Social Distancing, Masks Help New York Keep COVID-19 Cases Down Until recently, New York was the epicenter of the nation's coronavirus crisis. The state locked down hard and now has numbers many other states might envy.
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Social Distancing, Masks Help New York Keep COVID-19 Cases Down

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Social Distancing, Masks Help New York Keep COVID-19 Cases Down

Social Distancing, Masks Help New York Keep COVID-19 Cases Down

Social Distancing, Masks Help New York Keep COVID-19 Cases Down

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  • <iframe src="https://www.npr.org/player/embed/884551335/884551336" width="100%" height="290" frameborder="0" scrolling="no" title="NPR embedded audio player">
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Until recently, New York was the epicenter of the nation's coronavirus crisis. The state locked down hard and now has numbers many other states might envy.

STEVE INSKEEP, HOST:

As much of this country heads into a new crisis with coronavirus cases soaring, some places are doing better. In New York City, the number of new cases has gone down. And in upstate New York, the northern reaches of that big state, people feel they have averted catastrophe. Here's Brett Dahlberg of our member station WXXI in Rochester.

BRETT DAHLBERG, BYLINE: As New York City was working through a surge of COVID-19 cases that overwhelmed its health care system, hospitals upstate were bracing to be slammed with patients a couple weeks later. That didn't happen. In upstate New York, many hospitals prepared to triage patients in hallways and cafeterias and then never ended up needing those plans. Health authorities in the state say closing nonessential businesses and getting public buy-in for masks and distancing ended the crisis in New York City and avoided one in other parts of the state.

Now, things are slowly starting to reopen. Tony Cortina owns a slew of Supercuts in the Rochester area.

TONY CORTINA: Our public health officials had to make a choice between shutting down the economy with the hopes of not overwhelming the hospital system.

DAHLBERG: He says the requirements for masks and goggles and disinfecting and distancing are burdensome but he understands why they're necessary. Cortina shut his salons down before he was actually required to. He says he couldn't keep them open knowing health authorities were predicting a huge surge in COVID-19 cases.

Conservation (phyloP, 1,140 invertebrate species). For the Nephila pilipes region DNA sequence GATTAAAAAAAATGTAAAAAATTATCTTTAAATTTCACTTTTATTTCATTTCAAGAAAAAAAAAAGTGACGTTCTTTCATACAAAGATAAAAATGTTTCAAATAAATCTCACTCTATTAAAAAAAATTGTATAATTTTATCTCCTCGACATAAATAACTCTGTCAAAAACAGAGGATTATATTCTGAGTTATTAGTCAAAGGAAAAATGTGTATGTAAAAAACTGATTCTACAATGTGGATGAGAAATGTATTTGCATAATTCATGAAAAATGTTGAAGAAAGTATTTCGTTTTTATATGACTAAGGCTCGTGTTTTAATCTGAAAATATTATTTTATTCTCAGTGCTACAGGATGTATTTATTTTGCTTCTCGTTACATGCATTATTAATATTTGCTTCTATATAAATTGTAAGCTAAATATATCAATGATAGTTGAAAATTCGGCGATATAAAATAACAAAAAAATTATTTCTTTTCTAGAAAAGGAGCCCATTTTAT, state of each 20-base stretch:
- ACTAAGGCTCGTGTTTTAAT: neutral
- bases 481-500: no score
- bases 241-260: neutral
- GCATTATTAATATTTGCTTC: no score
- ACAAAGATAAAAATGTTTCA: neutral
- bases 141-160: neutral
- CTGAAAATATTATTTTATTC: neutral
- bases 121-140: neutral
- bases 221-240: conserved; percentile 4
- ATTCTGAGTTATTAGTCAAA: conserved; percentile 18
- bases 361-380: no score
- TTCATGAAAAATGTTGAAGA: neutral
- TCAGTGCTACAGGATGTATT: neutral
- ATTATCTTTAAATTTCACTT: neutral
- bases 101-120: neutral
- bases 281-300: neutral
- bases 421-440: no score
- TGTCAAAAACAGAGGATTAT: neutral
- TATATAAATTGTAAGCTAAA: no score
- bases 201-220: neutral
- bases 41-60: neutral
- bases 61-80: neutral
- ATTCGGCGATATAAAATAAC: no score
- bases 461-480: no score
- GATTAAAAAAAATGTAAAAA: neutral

CORTINA: You know, if you go back to late March and early April, I mean, it was a really scary time.

DAHLBERG: But he didn't expect to have to stay closed for as long as he did.

CORTINA: Probably after about 30 days is when I went into what-the-hell mode.

DAHLBERG: Cortina's salon stayed closed for 2 1/2 months. During that time, New York state went through a peak in COVID-19 cases and then a decline. His shops are starting to reopen now, appointment-only with reduced hours and a partial staff.

The New City Cafe & Roastery never shut down. Like other restaurants, the state classified it as an essential business, so it stayed open for takeout service all the way through the shutdown. Director Nick Trombley says the state's stringent regulations on essential businesses were actually helpful.

NICK TROMBLEY: In so many ways, I've been thankful for the amount of regulations that we've had because it hasn't left a ton of gray space for us to try to figure things out on our own.

DAHLBERG: He says he does hear a wide range of opinions from customers.

TROMBLEY: Yeah, we've had folks who come in and say they're grabbing a coffee on their way to a protest against social distancing and masks. And then we have someone else come in who is really worried and wants to know that we're doing everything that we ought to do to keep them safe.

DAHLBERG: But Trombley says no matter people's views, they're all willing to mask up and keep their distance while they're at his cafe.

As New York state gets further from its COVID-19 peak, more businesses are starting to reopen. Health authorities say cases of the disease are staying low thanks to people's willingness to wear masks and keep their distance from each other. Speaking on CNN recently, Governor Andrew Cuomo said other states can learn from New York's experience.

(SOUNDBITE OF TV SHOW, "CUOMO PRIME TIME")

ANDREW CUOMO: God bless the people of New York. You're talking about masks now. We did that two months ago. New Yorkers heard the facts. They believed in government. They believed in the state government. They rallied together. They were community. They were together. It was beautiful.

DAHLBERG: Officials say they're watching the numbers carefully. And if cases start to surge again, they'll move in quickly to shut things down.

For NPR News, I'm Brett Dahlberg in Rochester, N.Y.

(SOUNDBITE OF TAYLOR MCFERRIN'S "DEGREES OF LIGHT")

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